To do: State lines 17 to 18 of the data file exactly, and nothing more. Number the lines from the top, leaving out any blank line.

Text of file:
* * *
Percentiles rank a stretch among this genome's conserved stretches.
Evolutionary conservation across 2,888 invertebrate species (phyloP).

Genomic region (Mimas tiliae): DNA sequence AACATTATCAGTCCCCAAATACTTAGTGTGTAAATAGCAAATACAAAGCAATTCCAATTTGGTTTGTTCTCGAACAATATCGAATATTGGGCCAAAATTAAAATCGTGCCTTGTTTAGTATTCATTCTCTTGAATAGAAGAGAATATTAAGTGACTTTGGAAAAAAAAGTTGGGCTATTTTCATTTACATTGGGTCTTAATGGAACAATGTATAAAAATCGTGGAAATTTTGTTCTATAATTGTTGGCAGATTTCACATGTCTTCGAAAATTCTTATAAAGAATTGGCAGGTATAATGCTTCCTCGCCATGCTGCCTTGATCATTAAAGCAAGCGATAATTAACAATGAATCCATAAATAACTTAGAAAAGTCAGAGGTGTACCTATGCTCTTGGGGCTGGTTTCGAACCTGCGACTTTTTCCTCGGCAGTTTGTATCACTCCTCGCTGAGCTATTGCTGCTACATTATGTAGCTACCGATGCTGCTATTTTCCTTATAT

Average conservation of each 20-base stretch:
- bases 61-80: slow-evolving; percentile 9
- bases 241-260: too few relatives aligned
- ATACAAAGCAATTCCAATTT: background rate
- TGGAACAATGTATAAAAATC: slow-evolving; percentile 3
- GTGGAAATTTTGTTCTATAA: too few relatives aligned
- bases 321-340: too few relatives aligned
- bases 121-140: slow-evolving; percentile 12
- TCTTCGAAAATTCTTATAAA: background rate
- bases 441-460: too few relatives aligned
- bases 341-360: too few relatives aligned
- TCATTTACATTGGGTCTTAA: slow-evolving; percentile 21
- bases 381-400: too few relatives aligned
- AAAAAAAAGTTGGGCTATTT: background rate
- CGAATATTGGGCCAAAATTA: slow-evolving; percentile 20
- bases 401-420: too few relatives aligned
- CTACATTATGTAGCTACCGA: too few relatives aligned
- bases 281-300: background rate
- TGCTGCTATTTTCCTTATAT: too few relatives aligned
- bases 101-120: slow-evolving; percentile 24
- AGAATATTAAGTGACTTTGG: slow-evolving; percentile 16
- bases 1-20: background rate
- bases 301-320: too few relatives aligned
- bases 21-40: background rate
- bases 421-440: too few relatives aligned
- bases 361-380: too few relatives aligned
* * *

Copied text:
- AAAAAAAAGTTGGGCTATTT: background rate
- CGAATATTGGGCCAAAATTA: slow-evolving; percentile 20